Sunday, December 07, 2014

WildFly 8.2.0.Final release - Quick overview of the changes

It's been a while since I last wrote on this blog. Although I have had some topics that I wanted to blog about, I just haven't found enough time to do it. I finally decided to write this up today after I saw a mail from one of the JBoss community members, checking up on why there haven't been any updates here lately (thanks for checking, Bhaskar! :)).

Before I move on to some technical things, a quick personal update - It's now been more than a year now since I changed jobs. I no longer work at Red Hat, JBoss. My (almost) 5 years at JBoss have been very fruitful and I enjoyed being part of the (JBoss AS/WildFly) application server development team. Last year, I decided to move on to something different and the right opportunity came along and I decided to take it up. Some of you know that I've been involved with the JBoss community for longer than the 5 years that I had been employed at Red Hat. I have been a JBoss community member since around 2004/2005, so even though I have moved on from Red Hat, I am still active in the JBoss forums.

Now that you all know what I've been upto, let's move on to some technical things.

WildFly 8.2.0.Final released!

The WildFly team just released the 8.2.0.Final version of WildFly some days back. As usual, it's available for download on the project's download page This is mainly a bug fix (plus some features) release in the 8.x series. I for one, was pleased to see this release happen because it allows the community to receive bug fixes on top of 8.1.0.Final release, which has been tested/used in the community for quite some time now. The WildFly team has indicated that this will be the last release in the 8.x series which sounds reasonable, given that the development team has already moved on to work on the 9.x series. It's never easy to work/maintain more than one major version of the code, especially in the context of bug fixes and backward compatibility.

What does WildFly 8.2.0.Final contain?

The complete overview of changes in available in this announcement on Jason's blog CDI spec upgrade and improved WebSocket support are the main items in terms of feature set. There's also this note in the release notes:
- EJBs in WARs now inherit the WAR security domain

There was a recent forum thread, where one of the users asked what that really means. Here's some background to that change As noted in that JIRA, this was feature request that was raised in the context of EJBs packaged in .war deployments. Most of you, I guess, will be aware that Java EE spec allows EJBs to be deployed as part of the .war deployment. What this means is that you can place your EJB classes within the .war/WEB-INF/classes or within a jar in .war/WEB-INF/lib. Although, this sounds straightforward for the end users, there are some technical implications to this (given the way Java EE "components" and "modules" are defined and configured within the server ecosystem). One such detail, is the way one configures the EJBs that are part of the .war deployment. Remember that if this EJB was part of a separate EJB module (within a .jar packaging outside of the .war) then one would use the ejb-jar.xml (and the WildFly specific jboss-ejb3.xml) as the deployment descriptors to configure it. This applies to EJBs deployed in a .war deployment too. i.e. one can use those same files for configuring EJBs. Now since these EJBs are part of a .war, the .war itself can/will have a deployment descriptor if its own (the web.xml and jboss-web.xml).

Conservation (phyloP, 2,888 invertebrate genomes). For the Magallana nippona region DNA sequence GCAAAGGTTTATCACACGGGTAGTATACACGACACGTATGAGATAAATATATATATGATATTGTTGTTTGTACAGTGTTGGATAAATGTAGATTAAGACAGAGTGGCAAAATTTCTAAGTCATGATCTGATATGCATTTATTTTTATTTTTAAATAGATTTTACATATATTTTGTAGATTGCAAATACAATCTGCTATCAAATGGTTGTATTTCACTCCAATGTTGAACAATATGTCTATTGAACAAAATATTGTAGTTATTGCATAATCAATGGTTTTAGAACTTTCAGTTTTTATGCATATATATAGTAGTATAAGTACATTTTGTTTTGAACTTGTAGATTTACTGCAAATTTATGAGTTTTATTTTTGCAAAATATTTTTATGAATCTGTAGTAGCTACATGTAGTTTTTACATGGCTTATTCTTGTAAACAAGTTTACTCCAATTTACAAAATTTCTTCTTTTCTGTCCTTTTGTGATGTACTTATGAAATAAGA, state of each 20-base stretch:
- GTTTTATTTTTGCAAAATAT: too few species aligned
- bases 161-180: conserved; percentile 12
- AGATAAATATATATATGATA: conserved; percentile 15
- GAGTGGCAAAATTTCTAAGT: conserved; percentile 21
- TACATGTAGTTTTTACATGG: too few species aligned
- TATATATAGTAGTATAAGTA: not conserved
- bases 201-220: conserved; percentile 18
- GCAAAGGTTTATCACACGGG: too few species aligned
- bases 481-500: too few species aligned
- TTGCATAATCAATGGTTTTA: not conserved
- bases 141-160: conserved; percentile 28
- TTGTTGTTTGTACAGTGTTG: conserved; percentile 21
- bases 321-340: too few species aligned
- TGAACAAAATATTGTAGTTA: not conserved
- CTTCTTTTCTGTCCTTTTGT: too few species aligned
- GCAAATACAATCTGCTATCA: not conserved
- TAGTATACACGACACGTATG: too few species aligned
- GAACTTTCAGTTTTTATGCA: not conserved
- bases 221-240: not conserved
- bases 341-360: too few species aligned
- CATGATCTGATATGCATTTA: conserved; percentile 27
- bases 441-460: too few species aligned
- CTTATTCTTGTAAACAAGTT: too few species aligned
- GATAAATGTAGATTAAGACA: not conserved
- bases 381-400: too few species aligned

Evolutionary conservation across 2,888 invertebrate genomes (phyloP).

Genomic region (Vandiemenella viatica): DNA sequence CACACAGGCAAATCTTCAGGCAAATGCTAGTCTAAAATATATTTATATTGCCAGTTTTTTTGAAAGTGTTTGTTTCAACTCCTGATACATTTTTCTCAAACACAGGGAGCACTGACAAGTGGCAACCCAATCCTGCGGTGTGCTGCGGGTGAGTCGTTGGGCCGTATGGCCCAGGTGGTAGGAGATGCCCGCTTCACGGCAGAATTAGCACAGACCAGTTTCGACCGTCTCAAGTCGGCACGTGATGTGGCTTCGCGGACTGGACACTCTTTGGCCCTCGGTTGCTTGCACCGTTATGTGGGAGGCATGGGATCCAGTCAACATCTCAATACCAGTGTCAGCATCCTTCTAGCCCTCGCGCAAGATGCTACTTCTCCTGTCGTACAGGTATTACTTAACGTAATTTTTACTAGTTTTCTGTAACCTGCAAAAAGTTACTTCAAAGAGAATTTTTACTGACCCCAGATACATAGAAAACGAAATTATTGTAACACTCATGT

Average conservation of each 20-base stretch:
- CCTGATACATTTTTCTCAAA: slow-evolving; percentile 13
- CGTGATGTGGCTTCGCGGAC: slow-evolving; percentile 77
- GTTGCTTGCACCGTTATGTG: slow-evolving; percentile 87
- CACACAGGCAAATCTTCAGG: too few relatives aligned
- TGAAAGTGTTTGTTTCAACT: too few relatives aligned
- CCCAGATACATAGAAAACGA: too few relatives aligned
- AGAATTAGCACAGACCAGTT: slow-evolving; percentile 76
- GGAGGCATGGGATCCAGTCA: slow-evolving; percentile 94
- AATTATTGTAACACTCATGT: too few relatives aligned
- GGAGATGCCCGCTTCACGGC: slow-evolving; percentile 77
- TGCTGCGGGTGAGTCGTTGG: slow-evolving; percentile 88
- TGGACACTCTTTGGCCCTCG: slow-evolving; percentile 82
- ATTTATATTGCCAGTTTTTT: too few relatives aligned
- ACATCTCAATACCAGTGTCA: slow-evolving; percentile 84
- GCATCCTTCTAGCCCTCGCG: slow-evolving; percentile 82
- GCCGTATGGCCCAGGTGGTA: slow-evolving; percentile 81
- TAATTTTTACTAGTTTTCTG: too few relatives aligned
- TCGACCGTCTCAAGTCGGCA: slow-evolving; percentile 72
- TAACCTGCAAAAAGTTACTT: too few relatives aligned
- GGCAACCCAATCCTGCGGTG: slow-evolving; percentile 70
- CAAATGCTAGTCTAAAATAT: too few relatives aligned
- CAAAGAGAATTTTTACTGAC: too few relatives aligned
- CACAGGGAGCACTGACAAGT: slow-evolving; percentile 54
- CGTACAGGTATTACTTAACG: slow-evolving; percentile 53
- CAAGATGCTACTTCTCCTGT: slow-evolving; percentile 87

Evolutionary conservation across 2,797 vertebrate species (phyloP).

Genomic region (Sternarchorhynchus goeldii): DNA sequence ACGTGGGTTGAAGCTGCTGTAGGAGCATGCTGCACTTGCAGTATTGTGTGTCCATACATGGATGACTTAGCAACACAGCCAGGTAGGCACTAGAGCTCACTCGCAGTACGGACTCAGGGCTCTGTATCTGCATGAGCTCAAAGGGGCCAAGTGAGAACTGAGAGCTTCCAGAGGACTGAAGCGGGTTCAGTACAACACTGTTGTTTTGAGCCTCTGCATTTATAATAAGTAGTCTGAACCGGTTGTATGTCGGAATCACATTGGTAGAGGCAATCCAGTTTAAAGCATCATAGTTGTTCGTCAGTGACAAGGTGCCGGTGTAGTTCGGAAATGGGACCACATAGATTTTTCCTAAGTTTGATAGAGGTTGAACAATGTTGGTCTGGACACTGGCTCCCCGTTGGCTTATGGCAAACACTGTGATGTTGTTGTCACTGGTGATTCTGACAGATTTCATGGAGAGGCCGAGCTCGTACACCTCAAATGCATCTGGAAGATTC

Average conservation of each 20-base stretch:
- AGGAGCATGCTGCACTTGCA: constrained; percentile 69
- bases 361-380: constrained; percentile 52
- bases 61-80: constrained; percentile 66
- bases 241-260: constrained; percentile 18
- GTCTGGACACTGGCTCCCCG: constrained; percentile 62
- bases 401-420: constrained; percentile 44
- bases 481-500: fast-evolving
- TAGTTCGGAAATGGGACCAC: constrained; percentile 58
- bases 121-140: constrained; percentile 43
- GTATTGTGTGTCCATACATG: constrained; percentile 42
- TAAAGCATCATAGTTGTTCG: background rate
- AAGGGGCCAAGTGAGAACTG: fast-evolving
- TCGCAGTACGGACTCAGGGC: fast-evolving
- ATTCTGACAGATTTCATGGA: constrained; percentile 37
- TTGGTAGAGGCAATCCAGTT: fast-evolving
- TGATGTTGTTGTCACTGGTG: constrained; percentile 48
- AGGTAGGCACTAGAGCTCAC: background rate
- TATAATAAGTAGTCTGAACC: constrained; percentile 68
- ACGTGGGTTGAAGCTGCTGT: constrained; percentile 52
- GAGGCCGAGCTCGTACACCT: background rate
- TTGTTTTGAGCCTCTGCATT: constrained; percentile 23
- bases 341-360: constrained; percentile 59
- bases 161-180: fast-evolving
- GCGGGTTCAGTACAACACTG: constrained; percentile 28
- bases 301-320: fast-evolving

With that context, consider a case where the you have EJBs within the .war deployment and your .war deployment descriptor (the jboss-web.xml) configures a specific security domain for that deployment. Now remember that the EJBs too can configure a security domain (in jboss-ejb3.xml) and if none is configured and security is enabled on some EJBs, then the default "other" security domain gets used. So let's say your .war deployment, in which the EJBs reside, states that it wants to use "foo-bar" security domain and the EJBs, within that deployment, don't specify any specific security domain. So what should one expect in such scenario? Should the EJBs use the security domain configured at the .war level or should they default to the "other" security domain (since the EJB deployment descriptors don't specify any specific security domain configuration). The previous versions of WildFly had decided to use the default "other" security domain for the EJBs in such a case. Of course, the EJBs could use a jboss-ejb3.xml to set a different security domain, one which matches the jboss-web.xml. So that JIRA which I linked to earlier requested for a better, smarter and a more logical default in such cases. So starting this 8.2.0.Final version of WildFly, if you have a .war containing the EJBs and the EJBs don't define a security domain, then the security domain for any secured EJBs in that deployment *defaults* to the one that's defined at the .war deployment level. If the .war deployment doesn't set any specific security domain, then it ultimately, defaults to the "other" security domain. A good and logical change IMO. This will reduce some of the "surprises" that users have reported with previous version of WildFly, when it came to the security domain usage of EJBs in .war deployments.

For more about this, you can read the discussion here and ask any questions you have around this, in that thread.

What are the other notable things in WildFly 8.2.0.Final?

Although, not specific to 8.2.0.Final, the WildFly release contain a "patch" distribution which you can use if you already are using WildFly 8.1.0.Final and just want to "upgrade" to this new release. WildFly 8 has patch management built in and one can apply this patch on top of an existing 8.1.0.Final version.